Homeschooling students hold mock trial

submitted by Wendi Howell

The homeschoolers’ mock trial was held at the Washington County Courthouse with Judge Register presiding. Pictured from left: Kolton Wilson, Josh Ernst, Kiersten Womble, Zoe Howell, Madilyn Hill, Judge Register, Lydia Woods, Anna Bush, Alice Wells, Caroline Vasko, and Piper Bates.

Ten 12- and 13-year-old Chipley and Panama City area students were in court on May 3, and their parents and teachers couldn’t be happier. No, they aren’t on trial for truancy or unruly behavior; in fact, many of them will be served as attorneys and law enforcement officers. Classical Conversations’ Challenge B classes throughout the city and across the country held mock trials during April and have more to come in May.

Mock trial has long been an extracurricular staple of prep schools—and now is a fixture in homeschool communities. Students participate in rehearsed courtroom trials to learn about the legal system in a competitive manner. Classical Conversations (CC), the world’s largest classical homeschool organization, uses mock trial competition to teach skills in research, grammar, writing, rhetoric, public speaking, debate and drama.

“I believe it is very important for every American to be well informed about how our justice system works,” said Wendi Howell, Challenge B director for the CC Chipley. “As good citizens and as Christians, we have an obligation to uphold the law in our communities, to protect the defenseless and to speak out for the voiceless. This is what our good—yet imperfect—legal system was created to do.”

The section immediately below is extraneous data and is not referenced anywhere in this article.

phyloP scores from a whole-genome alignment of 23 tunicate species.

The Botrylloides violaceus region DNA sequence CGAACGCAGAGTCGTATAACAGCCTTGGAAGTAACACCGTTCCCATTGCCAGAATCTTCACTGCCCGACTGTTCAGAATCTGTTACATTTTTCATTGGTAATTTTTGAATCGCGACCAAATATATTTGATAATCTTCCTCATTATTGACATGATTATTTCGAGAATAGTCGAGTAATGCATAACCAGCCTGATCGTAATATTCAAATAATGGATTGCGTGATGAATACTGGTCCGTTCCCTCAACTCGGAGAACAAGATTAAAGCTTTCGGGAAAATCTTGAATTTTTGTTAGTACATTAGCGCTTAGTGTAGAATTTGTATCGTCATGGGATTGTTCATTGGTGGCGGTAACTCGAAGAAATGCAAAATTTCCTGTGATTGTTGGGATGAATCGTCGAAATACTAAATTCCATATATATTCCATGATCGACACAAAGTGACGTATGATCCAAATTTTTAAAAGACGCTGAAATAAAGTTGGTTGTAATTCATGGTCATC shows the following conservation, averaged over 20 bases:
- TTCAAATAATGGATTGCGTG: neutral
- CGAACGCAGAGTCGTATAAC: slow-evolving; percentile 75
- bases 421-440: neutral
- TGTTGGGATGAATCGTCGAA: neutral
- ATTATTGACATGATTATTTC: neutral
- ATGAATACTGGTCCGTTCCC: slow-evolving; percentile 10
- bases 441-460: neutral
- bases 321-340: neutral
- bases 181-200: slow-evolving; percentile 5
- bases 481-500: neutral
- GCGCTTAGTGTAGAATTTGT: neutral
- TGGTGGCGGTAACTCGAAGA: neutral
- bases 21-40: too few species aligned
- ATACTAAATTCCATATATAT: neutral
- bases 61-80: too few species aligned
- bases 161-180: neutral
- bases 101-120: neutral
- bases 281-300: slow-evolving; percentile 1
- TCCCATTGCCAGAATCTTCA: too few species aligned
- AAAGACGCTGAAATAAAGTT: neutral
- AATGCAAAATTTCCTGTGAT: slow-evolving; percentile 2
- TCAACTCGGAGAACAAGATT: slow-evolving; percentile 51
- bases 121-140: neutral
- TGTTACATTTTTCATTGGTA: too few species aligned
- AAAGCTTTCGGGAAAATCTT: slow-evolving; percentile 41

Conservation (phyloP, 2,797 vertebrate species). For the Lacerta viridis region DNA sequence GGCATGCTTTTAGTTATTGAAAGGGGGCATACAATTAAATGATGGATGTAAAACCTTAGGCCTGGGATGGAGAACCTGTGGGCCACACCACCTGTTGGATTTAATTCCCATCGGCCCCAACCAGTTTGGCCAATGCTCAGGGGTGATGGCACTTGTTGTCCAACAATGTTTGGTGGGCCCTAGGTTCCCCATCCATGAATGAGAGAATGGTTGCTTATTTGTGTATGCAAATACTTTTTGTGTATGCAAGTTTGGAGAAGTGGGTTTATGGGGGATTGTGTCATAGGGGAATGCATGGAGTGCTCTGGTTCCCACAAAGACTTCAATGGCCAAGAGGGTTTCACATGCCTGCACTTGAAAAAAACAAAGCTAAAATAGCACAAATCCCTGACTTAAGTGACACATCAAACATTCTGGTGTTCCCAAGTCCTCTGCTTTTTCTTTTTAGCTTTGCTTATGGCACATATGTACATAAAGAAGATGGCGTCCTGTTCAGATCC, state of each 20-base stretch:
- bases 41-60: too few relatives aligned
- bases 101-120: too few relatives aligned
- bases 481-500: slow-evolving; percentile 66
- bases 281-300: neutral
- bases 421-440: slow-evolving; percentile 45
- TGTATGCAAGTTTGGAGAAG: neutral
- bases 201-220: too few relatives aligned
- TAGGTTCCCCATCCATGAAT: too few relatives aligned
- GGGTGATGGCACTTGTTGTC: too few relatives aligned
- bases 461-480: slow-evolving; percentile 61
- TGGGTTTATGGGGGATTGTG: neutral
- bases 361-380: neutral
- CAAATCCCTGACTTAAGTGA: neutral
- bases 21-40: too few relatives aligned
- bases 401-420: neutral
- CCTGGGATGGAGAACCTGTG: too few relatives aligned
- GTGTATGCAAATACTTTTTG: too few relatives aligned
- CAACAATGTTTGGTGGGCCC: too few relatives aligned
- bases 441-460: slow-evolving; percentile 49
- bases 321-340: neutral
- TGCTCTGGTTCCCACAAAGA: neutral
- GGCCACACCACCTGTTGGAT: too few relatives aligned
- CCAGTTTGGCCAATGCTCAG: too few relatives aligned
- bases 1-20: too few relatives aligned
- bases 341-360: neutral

This year’s CC mock trial is a fictional criminal trial charging a real estate developer with reckless homicide in the deaths of two people at a construction site following the collapse of a construction crane during a storm. The prosecution has plenty of evidence, while the defense team can argue a variety of theories: not guilty, sabotage by homeless individuals, or merely a tragic accident where no one is at fault.

All the roles are still there: judge, prosecutor, defense attorney, defendant, witnesses and a bailiff. CC’s mock trial program uses local judges or attorneys to play the part of the trial judge, and other adults to play the jury. All the other roles are filled by Challenge B students. All the necessary documents: witness statements, an accident report, pertinent state laws, and evidence exhibits are all provided for the students.

These eighth-grade students have spent the entire spring semester experiencing all three stages of the classical model of education: grammar, dialectic and rhetoric. They spent weeks learning the facts of the case and many more weeks wrestling with those facts, trying to determine what facts were missing, finding errors in logic and building cases both for and against the defendant.

Classical Conversations® is a classical education resource used by homeschoolers in all 50 states and 30 foreign countries. CC now has more than 125,000 students enrolled in its tutoring programs, which are provided by more than 2,500 CC communities. CC provides resources, guidance and a community for a Christian homeschool curriculum using classical education in three developmental stages: grammar, dialectic and rhetoric.

Leigh Bortins started Classical Conversations in 1997. The family-owned company is headquartered in Southern Pines, North Carolina. For more information, visit